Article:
Obregon was posthumously awarded the Medal of Honor for his bravery in 1952. He was killed while saving the life of a fellow Marine in the Korean War on Sept. 26, 1950. He was just 19 years-old.

Eugene A. Obregon.

“What he did was something out of the movies,” Arturo Chavez, district director for Senator Gil Cedillo told EGP during a recent planning meeting for the 63rd Annual Memorial Day Observance and 24-Hour Patriotic Vigil.

In 1997, Desert Storm Veteran Dan Ortiz and Vietnam Veteran Tomas Alvarado began a mission to have the interchange named after Obregon, Art Herrera, US Air Force veteran of the Occupational Forces in Lebanon and VFW post adjutant, and Tony Zapata, US Navy Vietnam Veteran and VFW member, told EGP.

“The idea came one day while traveling through the state with my friend and fellow veteran, Tomas Alvarado,” Ortiz recalled. “We took the idea to then Assemblyman Gil Cedillo who wrote the initial legislation for this endeavor. So many times we’ve heard about traffic situations at the East LA Interchange in the news and we thought, since so many other areas are being named in honor of someone, who better than Eugene Obregon to honor, one of our own from East L.A.”

Cedillo, who like Obregon attended Roosevelt High School, introduced Concurrent Resolution 148 in the assembly to name the interchange in honor of Obregon. The resolution passed on August 28, 1998.

However, the signs that were to read, “Marine Private First Class Eugene A. Obregon Interchange” never went up because the veterans were left to shoulder the cost of producing and installing the signs.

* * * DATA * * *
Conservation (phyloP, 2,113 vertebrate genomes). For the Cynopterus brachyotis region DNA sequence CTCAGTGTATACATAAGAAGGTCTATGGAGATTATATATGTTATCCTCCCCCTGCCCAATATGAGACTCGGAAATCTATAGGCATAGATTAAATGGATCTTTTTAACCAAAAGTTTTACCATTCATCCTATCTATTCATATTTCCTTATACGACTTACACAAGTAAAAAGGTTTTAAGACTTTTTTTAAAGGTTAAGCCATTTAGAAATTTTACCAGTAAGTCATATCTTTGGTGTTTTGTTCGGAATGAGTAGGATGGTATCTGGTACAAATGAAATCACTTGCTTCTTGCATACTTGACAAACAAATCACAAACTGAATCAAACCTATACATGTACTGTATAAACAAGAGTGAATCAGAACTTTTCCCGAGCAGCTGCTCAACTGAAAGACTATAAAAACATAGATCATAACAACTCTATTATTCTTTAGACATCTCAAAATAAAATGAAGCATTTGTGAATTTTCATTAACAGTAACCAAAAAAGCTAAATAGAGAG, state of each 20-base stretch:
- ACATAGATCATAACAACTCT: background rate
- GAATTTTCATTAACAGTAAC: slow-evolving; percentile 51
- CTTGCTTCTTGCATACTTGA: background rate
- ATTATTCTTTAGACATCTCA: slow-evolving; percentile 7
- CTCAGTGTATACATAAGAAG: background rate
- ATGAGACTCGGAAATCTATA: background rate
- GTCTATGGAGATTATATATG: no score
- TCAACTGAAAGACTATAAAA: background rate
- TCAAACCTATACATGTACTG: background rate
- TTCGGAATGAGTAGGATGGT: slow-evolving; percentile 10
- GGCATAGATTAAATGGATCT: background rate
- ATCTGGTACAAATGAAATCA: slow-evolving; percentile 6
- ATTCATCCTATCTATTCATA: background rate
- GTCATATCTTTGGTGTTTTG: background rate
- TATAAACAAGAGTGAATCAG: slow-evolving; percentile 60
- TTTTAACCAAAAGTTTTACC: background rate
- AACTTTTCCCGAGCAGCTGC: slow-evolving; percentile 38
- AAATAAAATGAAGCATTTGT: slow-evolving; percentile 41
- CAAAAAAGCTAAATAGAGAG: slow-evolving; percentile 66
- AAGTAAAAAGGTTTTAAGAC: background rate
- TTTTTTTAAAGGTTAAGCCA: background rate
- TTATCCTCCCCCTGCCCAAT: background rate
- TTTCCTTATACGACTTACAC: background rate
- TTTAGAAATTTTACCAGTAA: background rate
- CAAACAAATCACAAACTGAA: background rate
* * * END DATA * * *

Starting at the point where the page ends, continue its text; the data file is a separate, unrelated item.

According to Herrera, Caltrans wanted $24,000 for five signs, but as a non-profit organization they had difficulty raising the money. Herrera grew tired of hearing the interchange referred to as the Santa Monica junction, and a decade later, he began making phone calls to “big money groups” to no avail. While Cedillo’s office was working on the problem, Herrera decided to write Supervisor Gloria Molina a letter.

“So I wrote to Molina asking her for help and then Suzanne Manriquez [senior field deputy] was assigned to this project and I told her ‘we want to raise the money,’” said Herrera, noting Manriquez’s words of kindness.

“And this came from her, not because she’s here, she said ‘you know what, you veterans don’t have to pay for nothing, you veterans gave your life. You gave the ultimate sacrifice, why should you pay for it?’ And so she got in contact with Arturo Chavez and David Meza and they are the one’s who really made this thing come to what it’s going to be this Memorial Day, in honoring our fellow comrades,” he said.